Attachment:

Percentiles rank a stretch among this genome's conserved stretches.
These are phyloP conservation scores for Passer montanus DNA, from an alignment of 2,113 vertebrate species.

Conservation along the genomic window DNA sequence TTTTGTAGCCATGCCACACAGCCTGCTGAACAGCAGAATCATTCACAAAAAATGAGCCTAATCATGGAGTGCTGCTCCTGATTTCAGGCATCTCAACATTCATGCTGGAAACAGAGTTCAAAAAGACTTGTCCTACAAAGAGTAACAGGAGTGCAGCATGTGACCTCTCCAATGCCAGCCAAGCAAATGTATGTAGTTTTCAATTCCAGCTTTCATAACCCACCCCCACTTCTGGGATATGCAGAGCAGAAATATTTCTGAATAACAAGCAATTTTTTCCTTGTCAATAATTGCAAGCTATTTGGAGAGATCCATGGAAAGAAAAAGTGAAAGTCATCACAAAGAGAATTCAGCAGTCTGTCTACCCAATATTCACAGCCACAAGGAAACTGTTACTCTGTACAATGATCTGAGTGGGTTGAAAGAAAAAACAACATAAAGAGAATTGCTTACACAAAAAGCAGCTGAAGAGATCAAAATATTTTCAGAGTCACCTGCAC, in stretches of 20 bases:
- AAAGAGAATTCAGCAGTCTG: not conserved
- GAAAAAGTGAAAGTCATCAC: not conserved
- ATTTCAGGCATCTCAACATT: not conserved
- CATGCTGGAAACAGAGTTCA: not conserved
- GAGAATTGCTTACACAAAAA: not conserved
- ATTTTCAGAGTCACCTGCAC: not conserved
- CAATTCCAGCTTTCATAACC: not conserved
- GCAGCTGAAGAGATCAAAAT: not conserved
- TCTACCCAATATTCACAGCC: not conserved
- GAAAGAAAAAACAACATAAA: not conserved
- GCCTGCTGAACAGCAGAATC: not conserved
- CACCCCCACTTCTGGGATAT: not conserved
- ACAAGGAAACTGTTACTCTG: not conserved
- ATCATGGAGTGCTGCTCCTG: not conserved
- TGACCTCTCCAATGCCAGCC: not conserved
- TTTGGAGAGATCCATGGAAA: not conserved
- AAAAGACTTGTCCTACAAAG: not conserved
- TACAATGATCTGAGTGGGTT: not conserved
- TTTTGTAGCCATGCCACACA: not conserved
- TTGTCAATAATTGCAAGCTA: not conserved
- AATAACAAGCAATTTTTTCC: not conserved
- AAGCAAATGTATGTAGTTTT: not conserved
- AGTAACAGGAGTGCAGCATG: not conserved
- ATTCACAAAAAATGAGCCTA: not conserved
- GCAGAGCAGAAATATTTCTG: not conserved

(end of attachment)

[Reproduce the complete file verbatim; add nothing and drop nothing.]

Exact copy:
Percentiles rank a stretch among this genome's conserved stretches.
These are phyloP conservation scores for Passer montanus DNA, from an alignment of 2,113 vertebrate species.

Conservation along the genomic window DNA sequence TTTTGTAGCCATGCCACACAGCCTGCTGAACAGCAGAATCATTCACAAAAAATGAGCCTAATCATGGAGTGCTGCTCCTGATTTCAGGCATCTCAACATTCATGCTGGAAACAGAGTTCAAAAAGACTTGTCCTACAAAGAGTAACAGGAGTGCAGCATGTGACCTCTCCAATGCCAGCCAAGCAAATGTATGTAGTTTTCAATTCCAGCTTTCATAACCCACCCCCACTTCTGGGATATGCAGAGCAGAAATATTTCTGAATAACAAGCAATTTTTTCCTTGTCAATAATTGCAAGCTATTTGGAGAGATCCATGGAAAGAAAAAGTGAAAGTCATCACAAAGAGAATTCAGCAGTCTGTCTACCCAATATTCACAGCCACAAGGAAACTGTTACTCTGTACAATGATCTGAGTGGGTTGAAAGAAAAAACAACATAAAGAGAATTGCTTACACAAAAAGCAGCTGAAGAGATCAAAATATTTTCAGAGTCACCTGCAC, in stretches of 20 bases:
- AAAGAGAATTCAGCAGTCTG: not conserved
- GAAAAAGTGAAAGTCATCAC: not conserved
- ATTTCAGGCATCTCAACATT: not conserved
- CATGCTGGAAACAGAGTTCA: not conserved
- GAGAATTGCTTACACAAAAA: not conserved
- ATTTTCAGAGTCACCTGCAC: not conserved
- CAATTCCAGCTTTCATAACC: not conserved
- GCAGCTGAAGAGATCAAAAT: not conserved
- TCTACCCAATATTCACAGCC: not conserved
- GAAAGAAAAAACAACATAAA: not conserved
- GCCTGCTGAACAGCAGAATC: not conserved
- CACCCCCACTTCTGGGATAT: not conserved
- ACAAGGAAACTGTTACTCTG: not conserved
- ATCATGGAGTGCTGCTCCTG: not conserved
- TGACCTCTCCAATGCCAGCC: not conserved
- TTTGGAGAGATCCATGGAAA: not conserved
- AAAAGACTTGTCCTACAAAG: not conserved
- TACAATGATCTGAGTGGGTT: not conserved
- TTTTGTAGCCATGCCACACA: not conserved
- TTGTCAATAATTGCAAGCTA: not conserved
- AATAACAAGCAATTTTTTCC: not conserved
- AAGCAAATGTATGTAGTTTT: not conserved
- AGTAACAGGAGTGCAGCATG: not conserved
- ATTCACAAAAAATGAGCCTA: not conserved
- GCAGAGCAGAAATATTTCTG: not conserved